Stressing the heart (by exercise or by use of stimulant drugs to make the heart beat faster and more forcibly) can help identify coronary artery disease. In coronary artery disease, blood flow through the coronary arteries (which supply blood to the heart muscle) is partly or completely blocked. If the coronary arteries are only partly blocked, the heart may have an adequate blood supply when the person is resting but not when the heart is working hard. Thus, testing the heart during stress can help identify coronary artery disease.
Because exercise stress testing specifically monitors how the heart is functioning, the testing helps doctors distinguish between problems due to a heart disorder and those due to other problems that limit exercise, such as lung disorders, anemia, and poor general fitness.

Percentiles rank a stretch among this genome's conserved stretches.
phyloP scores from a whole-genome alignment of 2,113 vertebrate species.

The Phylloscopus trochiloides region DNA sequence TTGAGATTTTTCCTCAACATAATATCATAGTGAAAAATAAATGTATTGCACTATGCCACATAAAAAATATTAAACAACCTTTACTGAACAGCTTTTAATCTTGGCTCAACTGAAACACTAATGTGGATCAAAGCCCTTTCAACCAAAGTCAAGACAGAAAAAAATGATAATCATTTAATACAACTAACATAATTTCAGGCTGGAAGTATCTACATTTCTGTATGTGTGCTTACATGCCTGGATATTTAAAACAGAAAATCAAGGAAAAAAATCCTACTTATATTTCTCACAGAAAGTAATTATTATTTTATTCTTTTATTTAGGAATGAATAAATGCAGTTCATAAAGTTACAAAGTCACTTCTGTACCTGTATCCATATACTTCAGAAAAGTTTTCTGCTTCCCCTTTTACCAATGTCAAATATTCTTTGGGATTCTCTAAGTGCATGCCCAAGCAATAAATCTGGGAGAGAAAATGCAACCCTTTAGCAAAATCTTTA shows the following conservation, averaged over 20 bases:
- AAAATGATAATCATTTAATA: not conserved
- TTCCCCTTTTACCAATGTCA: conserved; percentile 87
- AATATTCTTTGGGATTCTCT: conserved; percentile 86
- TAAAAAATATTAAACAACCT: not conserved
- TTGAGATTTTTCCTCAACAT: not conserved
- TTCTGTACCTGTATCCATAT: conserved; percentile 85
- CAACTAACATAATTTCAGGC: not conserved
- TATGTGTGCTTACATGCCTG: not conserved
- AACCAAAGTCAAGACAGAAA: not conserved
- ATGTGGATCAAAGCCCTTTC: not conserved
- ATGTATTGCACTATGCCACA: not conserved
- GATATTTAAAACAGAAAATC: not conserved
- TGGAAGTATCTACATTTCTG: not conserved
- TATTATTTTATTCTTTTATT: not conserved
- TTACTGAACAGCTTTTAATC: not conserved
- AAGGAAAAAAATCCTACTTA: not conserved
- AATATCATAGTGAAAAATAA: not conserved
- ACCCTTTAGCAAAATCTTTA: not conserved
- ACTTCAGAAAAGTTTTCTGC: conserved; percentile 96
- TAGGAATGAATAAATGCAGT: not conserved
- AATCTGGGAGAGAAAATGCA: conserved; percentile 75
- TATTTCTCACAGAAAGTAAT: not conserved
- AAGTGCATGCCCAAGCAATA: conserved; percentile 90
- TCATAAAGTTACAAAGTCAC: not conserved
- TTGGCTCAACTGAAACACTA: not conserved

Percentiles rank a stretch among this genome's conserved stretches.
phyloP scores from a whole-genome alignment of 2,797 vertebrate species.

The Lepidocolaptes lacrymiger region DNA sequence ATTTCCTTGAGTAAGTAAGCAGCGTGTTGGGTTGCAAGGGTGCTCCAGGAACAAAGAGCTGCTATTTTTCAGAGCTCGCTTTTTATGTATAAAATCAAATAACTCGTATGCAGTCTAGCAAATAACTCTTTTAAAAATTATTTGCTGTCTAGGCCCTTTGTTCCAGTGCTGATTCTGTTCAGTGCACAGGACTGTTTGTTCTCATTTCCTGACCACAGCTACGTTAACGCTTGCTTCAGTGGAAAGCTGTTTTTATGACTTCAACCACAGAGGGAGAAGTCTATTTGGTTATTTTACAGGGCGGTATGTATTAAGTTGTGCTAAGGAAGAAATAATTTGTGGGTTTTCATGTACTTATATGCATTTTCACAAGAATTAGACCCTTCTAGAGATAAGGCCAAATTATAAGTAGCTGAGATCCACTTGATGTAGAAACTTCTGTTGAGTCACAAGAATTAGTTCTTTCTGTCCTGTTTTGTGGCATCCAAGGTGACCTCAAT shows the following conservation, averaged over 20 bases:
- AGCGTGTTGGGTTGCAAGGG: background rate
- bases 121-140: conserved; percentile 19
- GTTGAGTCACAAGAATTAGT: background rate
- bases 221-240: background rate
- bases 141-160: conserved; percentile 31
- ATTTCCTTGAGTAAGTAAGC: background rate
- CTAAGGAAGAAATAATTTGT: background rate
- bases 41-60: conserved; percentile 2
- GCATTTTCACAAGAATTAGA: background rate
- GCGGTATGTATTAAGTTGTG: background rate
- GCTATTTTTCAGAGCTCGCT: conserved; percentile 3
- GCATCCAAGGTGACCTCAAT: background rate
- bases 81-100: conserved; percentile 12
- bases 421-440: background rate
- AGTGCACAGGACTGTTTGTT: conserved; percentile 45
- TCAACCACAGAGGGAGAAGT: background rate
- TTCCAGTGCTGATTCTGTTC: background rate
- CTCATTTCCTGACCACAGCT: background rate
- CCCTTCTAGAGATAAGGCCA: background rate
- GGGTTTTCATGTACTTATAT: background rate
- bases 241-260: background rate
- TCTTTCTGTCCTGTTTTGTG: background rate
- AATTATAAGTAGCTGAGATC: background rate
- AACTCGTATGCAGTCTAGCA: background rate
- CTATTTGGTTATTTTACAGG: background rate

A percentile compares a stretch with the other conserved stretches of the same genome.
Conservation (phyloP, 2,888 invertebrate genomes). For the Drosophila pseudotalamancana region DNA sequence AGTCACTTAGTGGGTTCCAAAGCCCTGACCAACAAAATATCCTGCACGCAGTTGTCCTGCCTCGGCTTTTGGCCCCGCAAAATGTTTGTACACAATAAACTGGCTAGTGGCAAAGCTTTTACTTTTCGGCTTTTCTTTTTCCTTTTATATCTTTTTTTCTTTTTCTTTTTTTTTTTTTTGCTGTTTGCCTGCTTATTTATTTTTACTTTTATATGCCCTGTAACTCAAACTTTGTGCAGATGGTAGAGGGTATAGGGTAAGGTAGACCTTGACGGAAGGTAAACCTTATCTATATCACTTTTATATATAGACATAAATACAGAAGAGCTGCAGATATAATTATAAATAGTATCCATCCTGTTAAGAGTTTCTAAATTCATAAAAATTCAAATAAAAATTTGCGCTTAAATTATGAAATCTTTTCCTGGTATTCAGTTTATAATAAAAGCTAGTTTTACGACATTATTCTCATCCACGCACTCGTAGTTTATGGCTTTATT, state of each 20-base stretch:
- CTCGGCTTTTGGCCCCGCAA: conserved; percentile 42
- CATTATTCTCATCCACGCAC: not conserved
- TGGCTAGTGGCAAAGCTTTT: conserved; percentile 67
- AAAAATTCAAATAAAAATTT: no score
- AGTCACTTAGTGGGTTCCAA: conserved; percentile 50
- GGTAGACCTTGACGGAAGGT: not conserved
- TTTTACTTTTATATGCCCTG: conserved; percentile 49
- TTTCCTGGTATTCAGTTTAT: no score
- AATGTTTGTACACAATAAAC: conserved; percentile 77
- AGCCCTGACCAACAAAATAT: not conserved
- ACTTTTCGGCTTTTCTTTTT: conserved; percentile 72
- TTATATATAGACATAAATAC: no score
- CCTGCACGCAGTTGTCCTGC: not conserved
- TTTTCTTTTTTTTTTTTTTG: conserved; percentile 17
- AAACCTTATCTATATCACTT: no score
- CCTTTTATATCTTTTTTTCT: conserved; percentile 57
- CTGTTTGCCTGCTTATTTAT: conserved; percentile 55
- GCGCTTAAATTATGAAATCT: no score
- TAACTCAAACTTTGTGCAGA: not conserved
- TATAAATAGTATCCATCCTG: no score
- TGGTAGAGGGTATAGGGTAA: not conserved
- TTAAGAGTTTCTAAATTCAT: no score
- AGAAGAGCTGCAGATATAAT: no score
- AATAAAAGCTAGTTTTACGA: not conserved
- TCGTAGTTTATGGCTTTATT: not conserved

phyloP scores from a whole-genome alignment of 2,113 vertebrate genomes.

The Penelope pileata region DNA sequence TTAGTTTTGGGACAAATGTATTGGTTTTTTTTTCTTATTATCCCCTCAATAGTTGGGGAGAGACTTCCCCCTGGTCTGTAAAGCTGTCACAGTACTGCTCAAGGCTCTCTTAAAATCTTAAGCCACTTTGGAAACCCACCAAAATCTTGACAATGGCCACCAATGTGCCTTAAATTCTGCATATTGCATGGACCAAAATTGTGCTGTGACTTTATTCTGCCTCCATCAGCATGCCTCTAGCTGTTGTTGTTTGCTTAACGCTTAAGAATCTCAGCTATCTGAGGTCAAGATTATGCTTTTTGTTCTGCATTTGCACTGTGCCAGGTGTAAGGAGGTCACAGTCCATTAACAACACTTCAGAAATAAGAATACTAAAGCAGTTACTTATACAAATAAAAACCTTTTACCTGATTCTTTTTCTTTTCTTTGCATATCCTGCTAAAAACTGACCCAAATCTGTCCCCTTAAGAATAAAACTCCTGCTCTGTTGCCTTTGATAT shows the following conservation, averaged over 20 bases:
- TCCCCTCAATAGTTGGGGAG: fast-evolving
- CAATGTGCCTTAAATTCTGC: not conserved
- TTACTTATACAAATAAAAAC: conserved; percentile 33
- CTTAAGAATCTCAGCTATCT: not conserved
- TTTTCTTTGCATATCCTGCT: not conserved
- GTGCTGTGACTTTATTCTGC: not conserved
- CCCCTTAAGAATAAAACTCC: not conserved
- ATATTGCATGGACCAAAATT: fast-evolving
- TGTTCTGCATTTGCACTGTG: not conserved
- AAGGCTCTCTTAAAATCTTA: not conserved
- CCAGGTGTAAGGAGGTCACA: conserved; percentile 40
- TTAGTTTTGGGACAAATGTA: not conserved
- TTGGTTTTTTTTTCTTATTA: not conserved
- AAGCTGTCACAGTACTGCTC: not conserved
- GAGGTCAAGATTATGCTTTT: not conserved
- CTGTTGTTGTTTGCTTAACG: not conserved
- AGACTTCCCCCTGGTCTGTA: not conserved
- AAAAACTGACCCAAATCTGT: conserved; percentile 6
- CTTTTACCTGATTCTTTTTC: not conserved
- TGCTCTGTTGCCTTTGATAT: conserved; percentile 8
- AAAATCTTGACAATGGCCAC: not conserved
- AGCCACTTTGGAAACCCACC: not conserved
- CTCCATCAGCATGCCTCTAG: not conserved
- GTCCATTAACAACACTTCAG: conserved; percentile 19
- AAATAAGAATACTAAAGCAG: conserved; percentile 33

During stress testing, exercise or a drug is used to stress the heart, typically making it beat faster, and the person is tested for signs of inadequate blood flow to the heart. The person is also monitored for symptoms that suggest inadequate blood flow to the heart, such as low blood pressure, shortness of breath, and chest pain.
No test is perfect. Sometimes these tests show abnormalities in people who do not have coronary artery disease (a false-positive result). Sometimes tests do not show any abnormalities in people who have the disease (a false-negative result). In people without symptoms, especially younger people, the likelihood of coronary artery disease is low, despite an abnormal test result. In such cases, a positive result is usually more likely to be false than true. These false-positive results may cause considerable worry and medical expense. For these reasons, most experts discourage routine exercise stress testing (such as for screening purposes before an exercise program is begun or during an evaluation for life insurance) in people who do not have symptoms.